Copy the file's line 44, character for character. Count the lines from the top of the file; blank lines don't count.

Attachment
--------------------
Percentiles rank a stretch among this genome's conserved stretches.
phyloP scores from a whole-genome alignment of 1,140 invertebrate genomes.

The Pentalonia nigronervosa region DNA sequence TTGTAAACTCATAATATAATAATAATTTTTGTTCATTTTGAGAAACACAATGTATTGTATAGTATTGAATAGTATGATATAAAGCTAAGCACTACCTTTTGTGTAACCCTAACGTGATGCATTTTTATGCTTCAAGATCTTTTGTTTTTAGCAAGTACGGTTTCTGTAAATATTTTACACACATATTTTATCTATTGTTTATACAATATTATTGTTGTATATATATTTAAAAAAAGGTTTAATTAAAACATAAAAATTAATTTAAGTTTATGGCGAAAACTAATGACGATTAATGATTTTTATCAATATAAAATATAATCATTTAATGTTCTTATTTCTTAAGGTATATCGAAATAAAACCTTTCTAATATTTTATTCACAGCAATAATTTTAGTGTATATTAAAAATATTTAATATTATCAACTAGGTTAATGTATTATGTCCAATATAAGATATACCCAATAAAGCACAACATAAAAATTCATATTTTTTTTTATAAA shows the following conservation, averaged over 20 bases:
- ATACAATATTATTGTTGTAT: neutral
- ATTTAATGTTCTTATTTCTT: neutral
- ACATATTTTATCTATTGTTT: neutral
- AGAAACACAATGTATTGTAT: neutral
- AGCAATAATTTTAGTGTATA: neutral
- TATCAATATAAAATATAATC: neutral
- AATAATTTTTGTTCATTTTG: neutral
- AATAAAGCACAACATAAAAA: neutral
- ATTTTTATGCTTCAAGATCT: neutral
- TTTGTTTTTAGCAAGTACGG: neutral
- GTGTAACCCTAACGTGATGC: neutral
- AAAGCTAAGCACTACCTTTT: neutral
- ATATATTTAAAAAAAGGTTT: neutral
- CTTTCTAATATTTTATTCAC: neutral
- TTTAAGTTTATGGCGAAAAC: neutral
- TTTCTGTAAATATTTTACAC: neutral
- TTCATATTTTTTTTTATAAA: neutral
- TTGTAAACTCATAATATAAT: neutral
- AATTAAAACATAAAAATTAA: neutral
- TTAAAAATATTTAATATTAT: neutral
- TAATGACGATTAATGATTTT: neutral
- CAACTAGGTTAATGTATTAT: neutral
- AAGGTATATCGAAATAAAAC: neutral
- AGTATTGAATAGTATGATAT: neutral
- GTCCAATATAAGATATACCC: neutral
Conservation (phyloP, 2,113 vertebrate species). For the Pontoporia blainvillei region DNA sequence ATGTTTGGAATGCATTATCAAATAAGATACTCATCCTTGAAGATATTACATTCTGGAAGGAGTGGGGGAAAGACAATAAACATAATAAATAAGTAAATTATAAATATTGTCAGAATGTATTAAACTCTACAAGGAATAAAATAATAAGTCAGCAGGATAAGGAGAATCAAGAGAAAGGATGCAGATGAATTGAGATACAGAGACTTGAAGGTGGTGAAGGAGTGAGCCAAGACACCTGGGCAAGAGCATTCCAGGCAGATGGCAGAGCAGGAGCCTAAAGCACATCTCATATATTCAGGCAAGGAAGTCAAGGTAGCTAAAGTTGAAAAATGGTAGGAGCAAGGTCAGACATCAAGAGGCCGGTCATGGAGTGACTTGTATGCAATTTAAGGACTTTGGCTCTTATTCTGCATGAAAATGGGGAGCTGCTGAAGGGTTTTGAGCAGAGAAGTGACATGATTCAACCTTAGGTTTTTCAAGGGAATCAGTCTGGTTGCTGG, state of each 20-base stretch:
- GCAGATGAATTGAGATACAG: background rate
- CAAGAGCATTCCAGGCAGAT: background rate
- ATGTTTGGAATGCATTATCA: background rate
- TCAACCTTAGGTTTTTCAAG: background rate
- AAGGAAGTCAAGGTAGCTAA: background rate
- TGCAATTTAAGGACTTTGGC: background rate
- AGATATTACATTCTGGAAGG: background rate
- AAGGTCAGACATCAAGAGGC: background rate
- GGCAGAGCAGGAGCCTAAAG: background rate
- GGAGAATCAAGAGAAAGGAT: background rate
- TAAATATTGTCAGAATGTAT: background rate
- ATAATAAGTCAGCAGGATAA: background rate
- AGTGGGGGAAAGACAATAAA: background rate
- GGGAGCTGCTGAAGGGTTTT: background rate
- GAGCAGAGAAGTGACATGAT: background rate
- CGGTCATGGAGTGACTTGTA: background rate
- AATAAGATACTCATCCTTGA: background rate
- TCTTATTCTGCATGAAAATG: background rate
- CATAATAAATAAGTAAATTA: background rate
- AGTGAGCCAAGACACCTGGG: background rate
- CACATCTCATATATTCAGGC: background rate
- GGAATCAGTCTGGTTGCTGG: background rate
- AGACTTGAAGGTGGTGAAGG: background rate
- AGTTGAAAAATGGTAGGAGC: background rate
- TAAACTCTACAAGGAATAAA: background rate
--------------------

- GAGCAGAGAAGTGACATGAT: background rate